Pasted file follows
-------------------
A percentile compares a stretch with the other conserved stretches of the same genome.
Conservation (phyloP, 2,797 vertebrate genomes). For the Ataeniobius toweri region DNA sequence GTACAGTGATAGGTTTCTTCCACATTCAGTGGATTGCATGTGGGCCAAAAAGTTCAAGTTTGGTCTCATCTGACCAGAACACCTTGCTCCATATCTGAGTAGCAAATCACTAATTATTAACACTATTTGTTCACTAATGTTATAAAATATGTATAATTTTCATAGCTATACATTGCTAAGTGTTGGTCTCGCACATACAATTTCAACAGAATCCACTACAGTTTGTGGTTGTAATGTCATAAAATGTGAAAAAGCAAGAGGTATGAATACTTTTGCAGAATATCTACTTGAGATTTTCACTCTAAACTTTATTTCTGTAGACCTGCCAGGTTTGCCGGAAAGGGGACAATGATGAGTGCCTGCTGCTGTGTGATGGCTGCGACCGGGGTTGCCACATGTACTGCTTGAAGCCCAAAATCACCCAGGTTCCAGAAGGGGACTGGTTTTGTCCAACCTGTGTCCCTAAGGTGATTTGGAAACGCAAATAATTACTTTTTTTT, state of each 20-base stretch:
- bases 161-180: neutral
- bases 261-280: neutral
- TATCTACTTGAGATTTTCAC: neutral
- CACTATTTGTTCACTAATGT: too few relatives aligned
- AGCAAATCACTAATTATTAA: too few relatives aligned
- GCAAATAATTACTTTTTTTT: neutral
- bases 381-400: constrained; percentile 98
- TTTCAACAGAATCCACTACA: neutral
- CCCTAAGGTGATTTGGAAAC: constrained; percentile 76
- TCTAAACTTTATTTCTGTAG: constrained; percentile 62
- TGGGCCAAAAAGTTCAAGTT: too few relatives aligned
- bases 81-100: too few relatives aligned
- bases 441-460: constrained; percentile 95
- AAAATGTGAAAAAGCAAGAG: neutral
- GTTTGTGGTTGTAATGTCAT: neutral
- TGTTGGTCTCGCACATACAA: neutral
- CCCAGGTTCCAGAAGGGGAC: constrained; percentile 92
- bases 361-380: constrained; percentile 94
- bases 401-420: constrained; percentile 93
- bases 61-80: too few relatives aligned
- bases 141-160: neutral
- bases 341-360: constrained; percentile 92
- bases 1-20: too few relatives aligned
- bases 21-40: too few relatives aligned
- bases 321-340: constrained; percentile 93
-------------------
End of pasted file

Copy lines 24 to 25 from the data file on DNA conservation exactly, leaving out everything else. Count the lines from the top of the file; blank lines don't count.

- bases 341-360: constrained; percentile 92
- bases 1-20: too few relatives aligned